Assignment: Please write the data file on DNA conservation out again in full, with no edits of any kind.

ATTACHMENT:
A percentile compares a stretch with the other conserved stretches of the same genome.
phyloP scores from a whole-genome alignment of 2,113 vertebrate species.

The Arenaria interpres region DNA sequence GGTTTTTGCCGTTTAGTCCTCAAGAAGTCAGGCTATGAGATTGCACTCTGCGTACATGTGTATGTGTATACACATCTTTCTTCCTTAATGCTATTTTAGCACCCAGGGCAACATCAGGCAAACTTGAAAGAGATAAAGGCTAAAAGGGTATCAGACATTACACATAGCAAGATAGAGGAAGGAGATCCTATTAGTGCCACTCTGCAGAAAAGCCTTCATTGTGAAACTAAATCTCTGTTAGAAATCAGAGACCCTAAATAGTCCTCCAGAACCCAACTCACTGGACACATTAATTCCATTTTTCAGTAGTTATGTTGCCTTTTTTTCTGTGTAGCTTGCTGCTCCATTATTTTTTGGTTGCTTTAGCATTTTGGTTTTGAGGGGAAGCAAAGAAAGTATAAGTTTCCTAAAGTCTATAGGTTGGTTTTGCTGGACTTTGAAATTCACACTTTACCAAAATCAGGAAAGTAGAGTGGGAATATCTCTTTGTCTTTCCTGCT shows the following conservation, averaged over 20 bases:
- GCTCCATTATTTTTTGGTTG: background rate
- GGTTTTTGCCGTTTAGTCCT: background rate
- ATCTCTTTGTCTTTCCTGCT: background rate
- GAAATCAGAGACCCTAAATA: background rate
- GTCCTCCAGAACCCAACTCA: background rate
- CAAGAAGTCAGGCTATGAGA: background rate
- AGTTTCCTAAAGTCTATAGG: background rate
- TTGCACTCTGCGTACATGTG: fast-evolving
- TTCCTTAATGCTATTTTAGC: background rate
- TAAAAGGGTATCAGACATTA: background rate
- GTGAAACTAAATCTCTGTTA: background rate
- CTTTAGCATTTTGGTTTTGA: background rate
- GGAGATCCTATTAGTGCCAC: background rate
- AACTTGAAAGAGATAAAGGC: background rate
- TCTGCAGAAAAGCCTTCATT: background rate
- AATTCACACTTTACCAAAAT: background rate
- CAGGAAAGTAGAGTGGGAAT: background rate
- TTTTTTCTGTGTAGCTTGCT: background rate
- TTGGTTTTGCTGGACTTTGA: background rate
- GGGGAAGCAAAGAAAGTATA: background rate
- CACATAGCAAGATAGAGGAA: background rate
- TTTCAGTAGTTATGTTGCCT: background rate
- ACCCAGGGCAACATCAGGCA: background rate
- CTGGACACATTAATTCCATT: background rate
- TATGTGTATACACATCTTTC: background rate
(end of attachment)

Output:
A percentile compares a stretch with the other conserved stretches of the same genome.
phyloP scores from a whole-genome alignment of 2,113 vertebrate species.

The Arenaria interpres region DNA sequence GGTTTTTGCCGTTTAGTCCTCAAGAAGTCAGGCTATGAGATTGCACTCTGCGTACATGTGTATGTGTATACACATCTTTCTTCCTTAATGCTATTTTAGCACCCAGGGCAACATCAGGCAAACTTGAAAGAGATAAAGGCTAAAAGGGTATCAGACATTACACATAGCAAGATAGAGGAAGGAGATCCTATTAGTGCCACTCTGCAGAAAAGCCTTCATTGTGAAACTAAATCTCTGTTAGAAATCAGAGACCCTAAATAGTCCTCCAGAACCCAACTCACTGGACACATTAATTCCATTTTTCAGTAGTTATGTTGCCTTTTTTTCTGTGTAGCTTGCTGCTCCATTATTTTTTGGTTGCTTTAGCATTTTGGTTTTGAGGGGAAGCAAAGAAAGTATAAGTTTCCTAAAGTCTATAGGTTGGTTTTGCTGGACTTTGAAATTCACACTTTACCAAAATCAGGAAAGTAGAGTGGGAATATCTCTTTGTCTTTCCTGCT shows the following conservation, averaged over 20 bases:
- GCTCCATTATTTTTTGGTTG: background rate
- GGTTTTTGCCGTTTAGTCCT: background rate
- ATCTCTTTGTCTTTCCTGCT: background rate
- GAAATCAGAGACCCTAAATA: background rate
- GTCCTCCAGAACCCAACTCA: background rate
- CAAGAAGTCAGGCTATGAGA: background rate
- AGTTTCCTAAAGTCTATAGG: background rate
- TTGCACTCTGCGTACATGTG: fast-evolving
- TTCCTTAATGCTATTTTAGC: background rate
- TAAAAGGGTATCAGACATTA: background rate
- GTGAAACTAAATCTCTGTTA: background rate
- CTTTAGCATTTTGGTTTTGA: background rate
- GGAGATCCTATTAGTGCCAC: background rate
- AACTTGAAAGAGATAAAGGC: background rate
- TCTGCAGAAAAGCCTTCATT: background rate
- AATTCACACTTTACCAAAAT: background rate
- CAGGAAAGTAGAGTGGGAAT: background rate
- TTTTTTCTGTGTAGCTTGCT: background rate
- TTGGTTTTGCTGGACTTTGA: background rate
- GGGGAAGCAAAGAAAGTATA: background rate
- CACATAGCAAGATAGAGGAA: background rate
- TTTCAGTAGTTATGTTGCCT: background rate
- ACCCAGGGCAACATCAGGCA: background rate
- CTGGACACATTAATTCCATT: background rate
- TATGTGTATACACATCTTTC: background rate